All three are in the file, just comment out the ones you don't need and uncomment the one you need. Tested on Mac OS X High Sierra, Ubuntu 16.02 server, and Windows 10. Your port name may be different, based on the USB ID and the number of USB to serial converters on your system. With Mac it is just the USB ID, but Linux and Windows name the ports in order of discovery, changing the port name if you unplug it and plug it back in.


If you change any parameters and want to upload them to the Arduino, click the "Update" button for that channel and all of the parameters for that channel will be uploaded and stored in EEPROM.

Final Assembly

The final assembly involves plugging in fans and attaching LM35DZ temperature sensors, but it is unique to the installation. This case is black inside and out, and so there is no way to get a picture of it, but it wouldn't show anything anyway. The controller is mounted underneath the optical drive which is under the motherboard, and so can't even be seen with a flashlight.

I mounted the controller on a Bytecc 2.5/3.5 to 5.25 adapter plate so it could live in the unused 5.25" drive bay. A USB A to mini cable was modified by replacing the A connector with a single-row header pinned out for the motherboard USB-2 headers. The cables are long so that I can slide the adapter out the front far enough to plug in the connectors.

I put three temperature probes in the case - one between the rear drives, one between the front drives, and one in the rear in front of the rear fan. That one senses the air coming off of the CPU cooler and turns up the rear exhaust fan if it warms up in there.

Using the Controller

When it comes time to hook a fan to the board, you will need to adjust the current feedback to match the fan. Clip a voltmeter between ground (one of the four mounting holes) and the tab of the transistor for the channel you are working on. With the fan off (test 0 1) you should read 12V. With the fan on (test 0 255) you may see the voltage drop to around 1.2V. You want to adjust the pot until that voltage just hits bottom, then back it off until the voltage just starts to move up the tiniest bit. Now the channel is calibrated to that fan. If you don't calibrate, one of three things will happen:

  1. It will miraculously work. This is unlikely.
  2. The fan will run slow when it should run fast.
  3. The fan will not run slow at all.

Calibration adjusts the amount of feedback based on the current through the motor. If the motor draws a lot of current and the pot is not adjusted for it, the fan will run slow because it will get too much feedback. If the fan is a smaller one that draws less current, there will not be enough feedback and the fan will run fast, but may not run slowly when needed.

It seems intuitive to set the minimum and maximum temperatures and PWM values so that the fan speed gently increases with temperature from cool to hot, but that is not going to cool the target area. To cool the area the fan has to run fast enough to drop the temperature. A good way is to set the temperature range so that the maxtemp is just above the temperature you want to maintain, and the temperature at which you need to start the cooling is the mintemp. The fan will then try to pull the temperature down from the maxtemp. Not all environments will work that way. Some areas will have a temperature that varies over a wide range, and the fan controller will work to change the temperature better. Others will have a temperature that stays pretty constant, and just needs some airflow to move that heated air away so it doesn't affect things like the CPU.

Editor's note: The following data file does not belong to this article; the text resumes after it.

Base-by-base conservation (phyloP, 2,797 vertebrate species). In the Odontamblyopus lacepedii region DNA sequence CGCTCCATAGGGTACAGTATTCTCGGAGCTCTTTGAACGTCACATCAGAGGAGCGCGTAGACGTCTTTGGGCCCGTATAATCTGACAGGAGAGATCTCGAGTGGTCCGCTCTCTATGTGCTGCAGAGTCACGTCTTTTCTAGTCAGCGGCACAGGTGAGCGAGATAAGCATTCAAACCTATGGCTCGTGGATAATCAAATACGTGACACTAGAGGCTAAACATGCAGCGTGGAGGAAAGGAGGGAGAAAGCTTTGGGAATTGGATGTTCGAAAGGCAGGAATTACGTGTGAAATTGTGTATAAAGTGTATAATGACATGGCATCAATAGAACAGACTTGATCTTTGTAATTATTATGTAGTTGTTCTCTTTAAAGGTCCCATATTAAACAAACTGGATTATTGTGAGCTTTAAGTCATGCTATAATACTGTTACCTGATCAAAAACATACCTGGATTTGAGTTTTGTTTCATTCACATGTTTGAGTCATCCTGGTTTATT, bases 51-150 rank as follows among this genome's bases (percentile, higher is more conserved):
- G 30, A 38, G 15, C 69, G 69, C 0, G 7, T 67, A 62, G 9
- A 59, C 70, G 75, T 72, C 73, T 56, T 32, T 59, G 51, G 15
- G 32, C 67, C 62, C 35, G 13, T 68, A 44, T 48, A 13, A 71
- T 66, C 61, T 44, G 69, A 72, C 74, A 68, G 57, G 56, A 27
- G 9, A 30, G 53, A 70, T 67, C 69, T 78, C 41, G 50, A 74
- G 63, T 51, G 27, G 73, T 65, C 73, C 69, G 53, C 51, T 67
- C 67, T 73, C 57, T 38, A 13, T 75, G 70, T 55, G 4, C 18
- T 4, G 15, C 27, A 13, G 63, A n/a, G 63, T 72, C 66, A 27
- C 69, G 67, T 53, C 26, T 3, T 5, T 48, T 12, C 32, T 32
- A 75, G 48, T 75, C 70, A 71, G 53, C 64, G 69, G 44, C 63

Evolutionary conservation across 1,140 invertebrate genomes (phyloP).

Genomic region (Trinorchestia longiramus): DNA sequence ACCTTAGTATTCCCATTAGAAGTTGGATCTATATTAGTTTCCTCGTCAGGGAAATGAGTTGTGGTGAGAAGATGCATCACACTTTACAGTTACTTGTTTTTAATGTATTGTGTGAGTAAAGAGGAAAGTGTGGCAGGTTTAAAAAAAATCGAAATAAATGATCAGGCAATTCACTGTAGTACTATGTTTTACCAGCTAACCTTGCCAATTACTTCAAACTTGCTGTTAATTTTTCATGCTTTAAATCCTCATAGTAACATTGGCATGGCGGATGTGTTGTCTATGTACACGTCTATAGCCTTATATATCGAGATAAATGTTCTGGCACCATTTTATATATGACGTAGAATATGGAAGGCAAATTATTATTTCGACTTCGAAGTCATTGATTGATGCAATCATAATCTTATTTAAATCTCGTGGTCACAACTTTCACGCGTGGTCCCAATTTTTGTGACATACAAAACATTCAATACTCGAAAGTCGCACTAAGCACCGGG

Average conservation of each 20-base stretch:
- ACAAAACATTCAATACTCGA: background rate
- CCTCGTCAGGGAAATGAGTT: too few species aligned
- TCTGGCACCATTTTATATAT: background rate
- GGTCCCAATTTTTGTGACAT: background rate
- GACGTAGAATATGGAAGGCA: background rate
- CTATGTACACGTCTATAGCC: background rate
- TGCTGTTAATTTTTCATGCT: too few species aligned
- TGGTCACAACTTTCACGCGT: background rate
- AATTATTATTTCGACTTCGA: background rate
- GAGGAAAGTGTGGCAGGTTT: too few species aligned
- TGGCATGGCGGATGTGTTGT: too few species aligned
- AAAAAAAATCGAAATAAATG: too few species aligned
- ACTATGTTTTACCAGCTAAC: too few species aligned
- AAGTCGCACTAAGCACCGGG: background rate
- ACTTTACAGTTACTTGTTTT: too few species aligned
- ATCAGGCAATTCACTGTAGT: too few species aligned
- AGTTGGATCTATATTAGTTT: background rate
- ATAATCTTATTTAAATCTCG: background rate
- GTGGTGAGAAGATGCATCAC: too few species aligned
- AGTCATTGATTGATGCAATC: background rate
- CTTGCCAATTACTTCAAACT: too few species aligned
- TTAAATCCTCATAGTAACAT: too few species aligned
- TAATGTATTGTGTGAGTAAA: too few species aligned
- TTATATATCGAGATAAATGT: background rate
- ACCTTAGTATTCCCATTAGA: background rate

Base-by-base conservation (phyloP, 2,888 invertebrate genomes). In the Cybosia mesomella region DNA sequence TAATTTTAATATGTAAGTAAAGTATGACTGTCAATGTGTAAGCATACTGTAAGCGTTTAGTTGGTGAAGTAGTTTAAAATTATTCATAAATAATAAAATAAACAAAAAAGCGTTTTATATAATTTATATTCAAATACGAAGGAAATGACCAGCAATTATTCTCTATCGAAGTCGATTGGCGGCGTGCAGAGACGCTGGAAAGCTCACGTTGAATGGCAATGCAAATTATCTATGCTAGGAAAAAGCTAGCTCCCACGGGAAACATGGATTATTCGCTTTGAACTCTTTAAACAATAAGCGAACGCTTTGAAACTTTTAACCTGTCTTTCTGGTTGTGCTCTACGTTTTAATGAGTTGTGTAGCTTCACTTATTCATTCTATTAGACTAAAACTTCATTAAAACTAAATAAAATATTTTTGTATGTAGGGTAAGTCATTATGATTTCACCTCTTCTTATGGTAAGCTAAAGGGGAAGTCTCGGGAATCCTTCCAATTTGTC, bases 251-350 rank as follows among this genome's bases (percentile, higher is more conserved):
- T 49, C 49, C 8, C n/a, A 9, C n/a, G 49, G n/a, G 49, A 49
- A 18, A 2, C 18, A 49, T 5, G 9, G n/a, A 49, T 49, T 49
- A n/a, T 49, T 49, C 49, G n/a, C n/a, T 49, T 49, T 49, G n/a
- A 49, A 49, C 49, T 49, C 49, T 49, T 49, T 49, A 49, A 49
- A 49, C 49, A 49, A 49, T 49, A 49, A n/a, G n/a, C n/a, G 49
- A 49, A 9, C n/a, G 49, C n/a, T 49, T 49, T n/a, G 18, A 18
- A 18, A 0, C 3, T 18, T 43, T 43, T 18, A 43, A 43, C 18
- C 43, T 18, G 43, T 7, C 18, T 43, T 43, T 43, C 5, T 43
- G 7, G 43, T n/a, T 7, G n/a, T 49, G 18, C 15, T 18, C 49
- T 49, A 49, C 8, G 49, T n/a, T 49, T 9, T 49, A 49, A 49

Something I learned from this - the two 80mm fans that are intended to cool the disk drives... With the fans running 100% the temperature is 39°C in the center between two stacked drives, while with the fans running 65% the temperature is 40°C. With the fans off, the temperature slowly rises to over 50°C. That tells me the fans will never need to run full speed, and so will benefit from the controller.

Because the case maker put a fan location there it must be needed, right? I monitored the temperature of the X99 chip while doing the same kind of experiment, and in the range of off to full speed the temperature of the X99's heatsink never changed. This is one of the two big 120mm fans on the front. It has no effect on the temperature in the area it serves. That is probably because it sits right beside another just like it that does have an effect. One fan is probably adequate for this location/CPU/motherboard/load/environment.

This controller does not cool better - it uses the minimum amount of fan to maintain the airflow within the set range in the controlled area. More fans cool better, and the controller helps prevent them from all running full speed when the computer is already cool. When the computer is hot, the appropriate fans will still run full speed as needed. It can also help you determine the fans that are useful and the ones that just make noise. A good way to cut the noise is to take out the fans that don't do any cooling.

The following files are part of this project: